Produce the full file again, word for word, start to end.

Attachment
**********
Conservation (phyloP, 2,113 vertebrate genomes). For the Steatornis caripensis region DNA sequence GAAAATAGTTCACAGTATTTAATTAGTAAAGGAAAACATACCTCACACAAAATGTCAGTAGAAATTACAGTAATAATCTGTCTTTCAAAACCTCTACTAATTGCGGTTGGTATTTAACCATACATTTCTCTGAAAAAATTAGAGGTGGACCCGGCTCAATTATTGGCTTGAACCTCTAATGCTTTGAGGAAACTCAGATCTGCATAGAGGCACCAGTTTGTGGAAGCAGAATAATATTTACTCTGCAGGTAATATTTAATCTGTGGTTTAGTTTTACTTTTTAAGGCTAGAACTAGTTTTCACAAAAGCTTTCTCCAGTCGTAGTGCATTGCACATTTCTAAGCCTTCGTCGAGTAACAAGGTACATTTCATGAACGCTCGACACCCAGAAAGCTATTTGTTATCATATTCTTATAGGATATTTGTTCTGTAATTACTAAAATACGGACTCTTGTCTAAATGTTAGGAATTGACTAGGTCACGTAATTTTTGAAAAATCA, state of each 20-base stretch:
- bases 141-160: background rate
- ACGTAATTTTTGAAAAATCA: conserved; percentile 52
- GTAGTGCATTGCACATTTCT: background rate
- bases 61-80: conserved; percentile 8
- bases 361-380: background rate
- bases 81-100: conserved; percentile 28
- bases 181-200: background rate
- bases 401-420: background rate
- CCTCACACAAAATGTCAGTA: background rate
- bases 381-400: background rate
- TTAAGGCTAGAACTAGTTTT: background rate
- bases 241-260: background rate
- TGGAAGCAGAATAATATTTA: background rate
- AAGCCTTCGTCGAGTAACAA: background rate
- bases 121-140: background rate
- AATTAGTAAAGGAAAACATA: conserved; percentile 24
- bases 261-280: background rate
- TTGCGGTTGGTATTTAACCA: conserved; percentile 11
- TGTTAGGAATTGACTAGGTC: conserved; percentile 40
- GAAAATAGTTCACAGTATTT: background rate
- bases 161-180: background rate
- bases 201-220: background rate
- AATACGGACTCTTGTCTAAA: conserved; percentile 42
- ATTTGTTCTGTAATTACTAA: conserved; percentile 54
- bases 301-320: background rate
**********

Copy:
Conservation (phyloP, 2,113 vertebrate genomes). For the Steatornis caripensis region DNA sequence GAAAATAGTTCACAGTATTTAATTAGTAAAGGAAAACATACCTCACACAAAATGTCAGTAGAAATTACAGTAATAATCTGTCTTTCAAAACCTCTACTAATTGCGGTTGGTATTTAACCATACATTTCTCTGAAAAAATTAGAGGTGGACCCGGCTCAATTATTGGCTTGAACCTCTAATGCTTTGAGGAAACTCAGATCTGCATAGAGGCACCAGTTTGTGGAAGCAGAATAATATTTACTCTGCAGGTAATATTTAATCTGTGGTTTAGTTTTACTTTTTAAGGCTAGAACTAGTTTTCACAAAAGCTTTCTCCAGTCGTAGTGCATTGCACATTTCTAAGCCTTCGTCGAGTAACAAGGTACATTTCATGAACGCTCGACACCCAGAAAGCTATTTGTTATCATATTCTTATAGGATATTTGTTCTGTAATTACTAAAATACGGACTCTTGTCTAAATGTTAGGAATTGACTAGGTCACGTAATTTTTGAAAAATCA, state of each 20-base stretch:
- bases 141-160: background rate
- ACGTAATTTTTGAAAAATCA: conserved; percentile 52
- GTAGTGCATTGCACATTTCT: background rate
- bases 61-80: conserved; percentile 8
- bases 361-380: background rate
- bases 81-100: conserved; percentile 28
- bases 181-200: background rate
- bases 401-420: background rate
- CCTCACACAAAATGTCAGTA: background rate
- bases 381-400: background rate
- TTAAGGCTAGAACTAGTTTT: background rate
- bases 241-260: background rate
- TGGAAGCAGAATAATATTTA: background rate
- AAGCCTTCGTCGAGTAACAA: background rate
- bases 121-140: background rate
- AATTAGTAAAGGAAAACATA: conserved; percentile 24
- bases 261-280: background rate
- TTGCGGTTGGTATTTAACCA: conserved; percentile 11
- TGTTAGGAATTGACTAGGTC: conserved; percentile 40
- GAAAATAGTTCACAGTATTT: background rate
- bases 161-180: background rate
- bases 201-220: background rate
- AATACGGACTCTTGTCTAAA: conserved; percentile 42
- ATTTGTTCTGTAATTACTAA: conserved; percentile 54
- bases 301-320: background rate